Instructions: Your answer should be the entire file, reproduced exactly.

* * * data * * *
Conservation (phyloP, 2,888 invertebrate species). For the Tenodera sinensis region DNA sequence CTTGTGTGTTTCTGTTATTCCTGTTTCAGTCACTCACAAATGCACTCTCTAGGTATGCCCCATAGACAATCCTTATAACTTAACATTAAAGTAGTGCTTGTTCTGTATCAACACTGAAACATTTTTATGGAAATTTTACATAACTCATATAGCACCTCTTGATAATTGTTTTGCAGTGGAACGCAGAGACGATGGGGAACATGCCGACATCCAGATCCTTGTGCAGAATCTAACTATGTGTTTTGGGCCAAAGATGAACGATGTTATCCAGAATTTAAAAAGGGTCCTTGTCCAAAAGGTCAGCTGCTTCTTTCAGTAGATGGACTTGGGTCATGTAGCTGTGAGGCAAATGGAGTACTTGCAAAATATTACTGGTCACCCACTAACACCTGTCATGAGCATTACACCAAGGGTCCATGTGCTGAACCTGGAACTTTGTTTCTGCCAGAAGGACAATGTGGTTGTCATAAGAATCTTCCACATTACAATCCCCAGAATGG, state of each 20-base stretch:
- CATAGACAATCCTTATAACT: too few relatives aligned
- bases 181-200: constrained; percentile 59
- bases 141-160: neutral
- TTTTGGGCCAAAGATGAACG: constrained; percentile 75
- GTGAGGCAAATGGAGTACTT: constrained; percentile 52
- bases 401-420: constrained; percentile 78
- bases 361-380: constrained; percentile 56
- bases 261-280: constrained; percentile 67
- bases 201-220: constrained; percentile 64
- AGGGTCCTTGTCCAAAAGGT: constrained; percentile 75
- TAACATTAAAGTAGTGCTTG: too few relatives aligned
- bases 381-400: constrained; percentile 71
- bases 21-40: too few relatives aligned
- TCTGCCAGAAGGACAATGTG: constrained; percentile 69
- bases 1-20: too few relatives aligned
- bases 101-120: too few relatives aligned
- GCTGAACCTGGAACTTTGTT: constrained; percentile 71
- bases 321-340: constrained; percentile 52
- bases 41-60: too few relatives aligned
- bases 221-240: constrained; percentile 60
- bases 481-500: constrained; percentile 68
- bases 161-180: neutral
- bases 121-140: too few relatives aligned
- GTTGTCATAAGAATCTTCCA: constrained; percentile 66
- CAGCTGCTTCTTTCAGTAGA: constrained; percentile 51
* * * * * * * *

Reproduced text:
Conservation (phyloP, 2,888 invertebrate species). For the Tenodera sinensis region DNA sequence CTTGTGTGTTTCTGTTATTCCTGTTTCAGTCACTCACAAATGCACTCTCTAGGTATGCCCCATAGACAATCCTTATAACTTAACATTAAAGTAGTGCTTGTTCTGTATCAACACTGAAACATTTTTATGGAAATTTTACATAACTCATATAGCACCTCTTGATAATTGTTTTGCAGTGGAACGCAGAGACGATGGGGAACATGCCGACATCCAGATCCTTGTGCAGAATCTAACTATGTGTTTTGGGCCAAAGATGAACGATGTTATCCAGAATTTAAAAAGGGTCCTTGTCCAAAAGGTCAGCTGCTTCTTTCAGTAGATGGACTTGGGTCATGTAGCTGTGAGGCAAATGGAGTACTTGCAAAATATTACTGGTCACCCACTAACACCTGTCATGAGCATTACACCAAGGGTCCATGTGCTGAACCTGGAACTTTGTTTCTGCCAGAAGGACAATGTGGTTGTCATAAGAATCTTCCACATTACAATCCCCAGAATGG, state of each 20-base stretch:
- CATAGACAATCCTTATAACT: too few relatives aligned
- bases 181-200: constrained; percentile 59
- bases 141-160: neutral
- TTTTGGGCCAAAGATGAACG: constrained; percentile 75
- GTGAGGCAAATGGAGTACTT: constrained; percentile 52
- bases 401-420: constrained; percentile 78
- bases 361-380: constrained; percentile 56
- bases 261-280: constrained; percentile 67
- bases 201-220: constrained; percentile 64
- AGGGTCCTTGTCCAAAAGGT: constrained; percentile 75
- TAACATTAAAGTAGTGCTTG: too few relatives aligned
- bases 381-400: constrained; percentile 71
- bases 21-40: too few relatives aligned
- TCTGCCAGAAGGACAATGTG: constrained; percentile 69
- bases 1-20: too few relatives aligned
- bases 101-120: too few relatives aligned
- GCTGAACCTGGAACTTTGTT: constrained; percentile 71
- bases 321-340: constrained; percentile 52
- bases 41-60: too few relatives aligned
- bases 221-240: constrained; percentile 60
- bases 481-500: constrained; percentile 68
- bases 161-180: neutral
- bases 121-140: too few relatives aligned
- GTTGTCATAAGAATCTTCCA: constrained; percentile 66
- CAGCTGCTTCTTTCAGTAGA: constrained; percentile 51